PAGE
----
Editor’s note: This op-ed was written by Christine De La Rosa, co-founder and CEO of The People’s Ecosystem, a California-based, equity-focused, multi-state cannabis operator.

Pharmaceuticals, agriculture, wind power, solar energy, electric cars, steel, banks, airlines and railways – what do all these industries have in common? They were all subsidized by the federal government at the start, during the growth phase or during downturns in their industry. Billions of dollars have been poured into these industries to sustain them or prevent them from failing. Yet the US government has done very little to help establish one of the biggest and most lucrative industries of this century that we will see in our lifetime or in the 21st century: the cannabis industry.

What are federal grants?

So what is a subsidy? Grants are direct contributions, tax breaks, and other special assistance that governments provide to businesses to offset operating costs over time. If ever there was an industry that needed help offsetting operating costs, it would be the cannabis industry. It is not an industry that will be able to sustain itself, grow or prosper unless funding is available from both the public and private sectors. Our legislators must be disabused of the idea that cannabis is a cash cow for their empty coffers. Governments, municipal, state and federal, are running the cannabis industry like it doesn’t need help when it absolutely needs it right now, now.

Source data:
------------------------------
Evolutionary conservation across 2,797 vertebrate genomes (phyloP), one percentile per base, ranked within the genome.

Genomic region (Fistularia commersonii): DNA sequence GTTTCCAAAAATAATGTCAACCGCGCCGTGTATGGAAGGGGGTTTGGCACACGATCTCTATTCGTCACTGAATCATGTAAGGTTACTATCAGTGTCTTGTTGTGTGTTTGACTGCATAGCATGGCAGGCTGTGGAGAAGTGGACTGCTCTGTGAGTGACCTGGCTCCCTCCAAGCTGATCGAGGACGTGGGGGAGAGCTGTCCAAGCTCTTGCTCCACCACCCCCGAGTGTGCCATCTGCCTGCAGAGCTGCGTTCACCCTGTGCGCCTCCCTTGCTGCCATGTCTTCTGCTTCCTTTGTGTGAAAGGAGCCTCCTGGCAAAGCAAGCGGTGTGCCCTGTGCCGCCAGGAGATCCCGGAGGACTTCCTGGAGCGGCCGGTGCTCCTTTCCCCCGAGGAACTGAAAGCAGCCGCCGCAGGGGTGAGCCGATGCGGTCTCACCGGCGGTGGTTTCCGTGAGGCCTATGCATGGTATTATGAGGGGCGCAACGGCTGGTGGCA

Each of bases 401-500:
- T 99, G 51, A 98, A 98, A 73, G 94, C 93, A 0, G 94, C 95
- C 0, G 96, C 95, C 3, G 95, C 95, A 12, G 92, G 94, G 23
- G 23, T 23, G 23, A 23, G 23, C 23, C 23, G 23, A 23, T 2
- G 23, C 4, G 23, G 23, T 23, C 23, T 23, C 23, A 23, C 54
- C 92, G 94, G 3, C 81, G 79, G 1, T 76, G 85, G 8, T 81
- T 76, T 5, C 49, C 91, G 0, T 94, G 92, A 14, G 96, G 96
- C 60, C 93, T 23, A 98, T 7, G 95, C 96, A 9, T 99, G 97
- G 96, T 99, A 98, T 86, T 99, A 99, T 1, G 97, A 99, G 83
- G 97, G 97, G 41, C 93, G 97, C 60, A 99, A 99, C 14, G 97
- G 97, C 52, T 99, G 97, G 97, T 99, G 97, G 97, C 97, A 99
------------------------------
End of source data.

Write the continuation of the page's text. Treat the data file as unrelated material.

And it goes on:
Did you know that the three largest subsidized industries are energy, agriculture and transportation? Cannabis falls squarely into the agriculture category, and literally no other part of the supply chain is more important than cannabis growers. Manufacturing, distribution, and retail only exist if we have a strong community of cultures of all sizes, from large-scale growers to artisanal growers. Cannabis growers, our growers, should receive some of the subsidies offered to their counterparts in other agricultural categories. At the same time, some subsidies are available for hemp growers, but very few growers know how to access them – but at least they have them. Back to cannabis growers, the backbone of the cannabis industry, their inability to access agricultural subsidies from their federal government is a crime and makes no sense.

Hit the tipping point

Right now there is a cacophony for SAFE Banking, as there should be, but we cannot forget what is owed to us as an industry. It feels like all of our resources are going to support SAFE Banking, so what? We must actively work on parallel tracks for what we expect from our governments to help us defend this industry, as it has done for almost all other industries of this magnitude. We must ensure that our governments, at all levels, are prepared to engage with the cannabis industry in ways that are helpful and not harmful. What I take away most from talking to legislators is how poorly they understand what it takes to run businesses in this industry. It’s clear to me that they don’t understand the depth and breadth of what is possible if they are good stewards of this industry, and that goes far beyond SAFE Banking.

We are at a tipping point in the industry where there are so many small and medium-sized businesses failing because they don’t have access to institutional capital or regular banking services. Yet, more importantly, the entire industry does not have access to federal funding, which we should have. Cannabis is a life-changing medicine, and I know that firsthand. It is also an industry that has the capacity and the mandate to increase the income of an entire generation. The federal government has spent billions of dollars to wage the war on drugs. Where did that money go now that the cannabis industry is regulated? Why was it so easy to find the money to throw our people in jail, but now the money is nowhere to be found to ensure a prosperous, robust and fair industry?